A LABOUR government may take Scotland and the UK back into the EU’s Erasmus programme, according to a member of the party’s shadow cabinet.

Ian Murray, the shadow secretary of state for Scotland, raised the possibility of rejoining the education exchange programme, which is open to non-EU members, if his party wins the next General Election, during an interview with The Herald on Sunday.

“If joining the Erasmus scheme is in the national interest it would certainly be something that is on the table,” he said when asked if Labour would seek to take the UK back into the programme.

Ursula von der Leyen, the president of the European Commission, gave Boris Johnson the option of remaining in Erasmus during the Brexit negotiations. 

But Michel Barnier, the EU’s chief negotiator at the time, said the UK Government “decided not to participate in the Erasmus exchange programme” after the two sides were unable to agree on the cost of Britain’s continued membership.

Instead, the former prime minister launched the replacement Turing programme which has since been criticised by universities as not providing as many benefits.
Erasmus operates as an exchange scheme whereas Turing is a study abroad scheme.

Erasmus sees universities, and other partners, exchange students and staff with another institution with no additional costs to the student with their time abroad recognised by their home university.

Turing sees the student go abroad to study but there’s no reciprocity. So no students from abroad come back to Scotland under the scheme.

Erasmus paid tuition fees for UK students abroad and EU students studying in the UK, making it more accessible for students from disadvantaged groups to take part in the programme. In contrast, Turing does not cover tuition fees and relies on host universities waiving them.

Students and universities in Northern Ireland can still participate in the scheme because of the special arrangements the region was given in the Brexit deal.

Leyen refusal
AFTER the UK left the EU both the Scottish and and Welsh governments separately sought to remain in Erasmus but their requests were turned down by Ms Von der Leyen who insisted it was a decision to be made for the whole of the UK (apart from Northern Ireland).

Both the Scottish and Welsh governments said they would set up their own Erasmus like programmes. But while Wales has now begun entering students on its new Taith scheme, the Scottish Government is still consulting on how the scheme could work.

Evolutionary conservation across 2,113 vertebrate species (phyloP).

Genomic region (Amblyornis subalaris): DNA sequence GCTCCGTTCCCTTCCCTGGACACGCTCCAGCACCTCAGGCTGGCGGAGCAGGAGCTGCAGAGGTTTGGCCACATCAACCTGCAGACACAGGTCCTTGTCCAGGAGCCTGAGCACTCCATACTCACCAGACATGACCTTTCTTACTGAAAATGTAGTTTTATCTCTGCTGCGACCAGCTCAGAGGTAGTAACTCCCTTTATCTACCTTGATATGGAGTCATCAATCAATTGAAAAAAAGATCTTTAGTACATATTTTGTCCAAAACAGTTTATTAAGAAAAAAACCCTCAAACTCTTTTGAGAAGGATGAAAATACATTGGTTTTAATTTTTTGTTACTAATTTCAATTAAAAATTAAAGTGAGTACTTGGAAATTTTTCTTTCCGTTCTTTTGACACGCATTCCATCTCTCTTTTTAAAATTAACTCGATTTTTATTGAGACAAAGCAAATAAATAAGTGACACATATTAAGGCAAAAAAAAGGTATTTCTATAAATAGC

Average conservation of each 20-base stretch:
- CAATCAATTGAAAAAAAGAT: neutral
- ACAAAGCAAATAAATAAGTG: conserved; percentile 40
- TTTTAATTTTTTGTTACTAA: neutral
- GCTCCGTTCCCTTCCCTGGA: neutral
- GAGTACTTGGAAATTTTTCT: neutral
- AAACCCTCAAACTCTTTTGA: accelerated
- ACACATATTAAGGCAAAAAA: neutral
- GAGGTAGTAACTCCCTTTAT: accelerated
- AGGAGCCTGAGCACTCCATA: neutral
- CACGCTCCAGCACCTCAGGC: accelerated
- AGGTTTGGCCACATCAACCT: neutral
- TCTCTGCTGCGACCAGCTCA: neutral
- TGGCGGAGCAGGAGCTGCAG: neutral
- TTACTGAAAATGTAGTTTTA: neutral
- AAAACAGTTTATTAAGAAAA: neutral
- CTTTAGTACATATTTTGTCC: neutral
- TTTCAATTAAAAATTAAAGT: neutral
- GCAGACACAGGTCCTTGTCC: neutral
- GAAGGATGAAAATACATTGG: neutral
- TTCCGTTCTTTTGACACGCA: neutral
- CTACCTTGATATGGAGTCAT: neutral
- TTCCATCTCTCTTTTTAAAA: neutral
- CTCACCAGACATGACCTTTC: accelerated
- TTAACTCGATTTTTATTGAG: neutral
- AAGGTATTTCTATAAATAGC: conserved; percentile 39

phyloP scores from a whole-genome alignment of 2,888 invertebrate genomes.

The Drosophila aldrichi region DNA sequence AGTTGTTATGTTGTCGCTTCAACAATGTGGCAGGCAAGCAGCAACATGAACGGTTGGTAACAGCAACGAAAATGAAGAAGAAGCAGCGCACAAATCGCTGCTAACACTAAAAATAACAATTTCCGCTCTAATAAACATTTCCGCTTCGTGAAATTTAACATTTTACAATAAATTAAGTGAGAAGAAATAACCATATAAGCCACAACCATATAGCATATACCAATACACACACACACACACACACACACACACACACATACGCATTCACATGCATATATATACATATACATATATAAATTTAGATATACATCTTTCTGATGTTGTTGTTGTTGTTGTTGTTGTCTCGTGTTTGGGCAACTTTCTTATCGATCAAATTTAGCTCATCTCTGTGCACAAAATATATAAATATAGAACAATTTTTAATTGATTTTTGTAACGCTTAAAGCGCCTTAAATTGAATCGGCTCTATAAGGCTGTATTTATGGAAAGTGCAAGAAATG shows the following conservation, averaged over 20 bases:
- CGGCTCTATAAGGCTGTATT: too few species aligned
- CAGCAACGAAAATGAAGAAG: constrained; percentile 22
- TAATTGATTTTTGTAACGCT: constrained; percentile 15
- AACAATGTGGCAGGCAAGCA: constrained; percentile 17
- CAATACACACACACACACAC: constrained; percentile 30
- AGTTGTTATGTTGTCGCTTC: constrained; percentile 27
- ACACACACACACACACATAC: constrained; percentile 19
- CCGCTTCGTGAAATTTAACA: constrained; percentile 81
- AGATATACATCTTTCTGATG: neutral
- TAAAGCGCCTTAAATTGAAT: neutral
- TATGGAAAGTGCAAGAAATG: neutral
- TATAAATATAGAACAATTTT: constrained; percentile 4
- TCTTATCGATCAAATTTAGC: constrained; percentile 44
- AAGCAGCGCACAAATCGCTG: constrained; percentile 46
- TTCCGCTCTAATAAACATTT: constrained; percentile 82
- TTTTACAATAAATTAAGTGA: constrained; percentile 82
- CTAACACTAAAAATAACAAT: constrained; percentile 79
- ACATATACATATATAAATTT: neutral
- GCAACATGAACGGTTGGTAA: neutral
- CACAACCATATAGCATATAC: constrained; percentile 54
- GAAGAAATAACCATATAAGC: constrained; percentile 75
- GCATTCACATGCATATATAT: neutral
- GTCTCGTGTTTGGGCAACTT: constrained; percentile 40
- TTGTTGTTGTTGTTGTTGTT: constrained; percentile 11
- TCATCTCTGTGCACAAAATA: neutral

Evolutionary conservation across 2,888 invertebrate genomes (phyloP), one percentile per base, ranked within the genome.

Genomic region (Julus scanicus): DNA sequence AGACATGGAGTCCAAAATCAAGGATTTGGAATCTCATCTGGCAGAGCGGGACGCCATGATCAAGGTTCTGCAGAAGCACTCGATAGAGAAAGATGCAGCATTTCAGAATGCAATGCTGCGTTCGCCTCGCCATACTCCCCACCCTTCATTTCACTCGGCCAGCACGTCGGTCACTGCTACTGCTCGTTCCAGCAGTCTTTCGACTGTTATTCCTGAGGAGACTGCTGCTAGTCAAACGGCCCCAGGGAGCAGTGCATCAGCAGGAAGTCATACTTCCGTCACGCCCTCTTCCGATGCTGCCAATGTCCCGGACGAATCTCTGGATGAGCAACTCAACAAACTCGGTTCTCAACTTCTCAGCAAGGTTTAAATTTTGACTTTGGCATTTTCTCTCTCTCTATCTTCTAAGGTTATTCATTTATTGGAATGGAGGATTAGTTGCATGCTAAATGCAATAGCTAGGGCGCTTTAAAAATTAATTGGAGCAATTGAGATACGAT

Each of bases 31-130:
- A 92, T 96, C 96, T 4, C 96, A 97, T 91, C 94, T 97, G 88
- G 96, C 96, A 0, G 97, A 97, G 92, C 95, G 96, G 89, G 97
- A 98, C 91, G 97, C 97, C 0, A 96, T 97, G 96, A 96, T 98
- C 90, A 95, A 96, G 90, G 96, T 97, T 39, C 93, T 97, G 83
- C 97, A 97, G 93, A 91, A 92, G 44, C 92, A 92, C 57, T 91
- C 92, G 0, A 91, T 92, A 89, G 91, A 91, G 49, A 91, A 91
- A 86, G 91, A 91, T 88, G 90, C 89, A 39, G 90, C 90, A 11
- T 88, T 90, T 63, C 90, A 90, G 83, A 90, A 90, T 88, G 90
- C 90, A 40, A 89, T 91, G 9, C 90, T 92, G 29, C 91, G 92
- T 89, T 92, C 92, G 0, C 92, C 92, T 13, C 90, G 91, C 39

Mark Lazarowicz, chair of the European Movement in Scotland, welcomed Labour opening the door to the possibility of rejoining Erasmus.

“Ian Murray’s comments are welcome, and we hope that this will be followed up by a definitive commitment that Labour would aim to rejoin Erasmus if it were to be in power after the next UK General Election,” he said.

“Leaving Erasmus+ was a big blow to universities and colleges in Scotland, and has deprived students of an opportunity to study or train in Europe which many thousands have enjoyed for decades. The loss of Erasmus+ was an act of cultural vandalism and we welcome any move to restore the huge opportunities it gave to students, apprentices and others.”

He added: “We emphasise, however, that we are still campaigning for the Scottish Government to introduce a Scottish replacement for Erasmus as soon as possible, as any change at UK level would likely take some time to negotiate and introduce. The Welsh Government has launched such a scheme, and it is already up and running, ‘Taith’.” 

A SPOKESMAN for Universities Scotland said: “Students and staff greatly valued the opportunities offered by Erasmus+.

“Outward mobility for work or study is vital to help open minds, exchange ideas, grow cultural awareness, and build confidence and employability skills. It also supports wider economic and societal agendas like the need for global perspectives on shared challenges. 

“Scotland’s universities are pleased to participate in the UK Government’s Turing scheme for outward mobility but it’s a one-way scheme and we can’t offer opportunities for inward mobility, despite the many benefits this offers our home students, our institutions, economy and Scotland’s soft power.

"Since Brexit ended access to Erasmus+, the Welsh Government has delivered its own two-way mobility scheme, Taith, funded to the value of £65 million over four years. 

“The Scottish Government’s plans are on hold despite a commitment in the Programme for Government in September 2021. Universities will continue to offer students the opportunity to study abroad but this could be made significantly easier with a Scottish scheme.”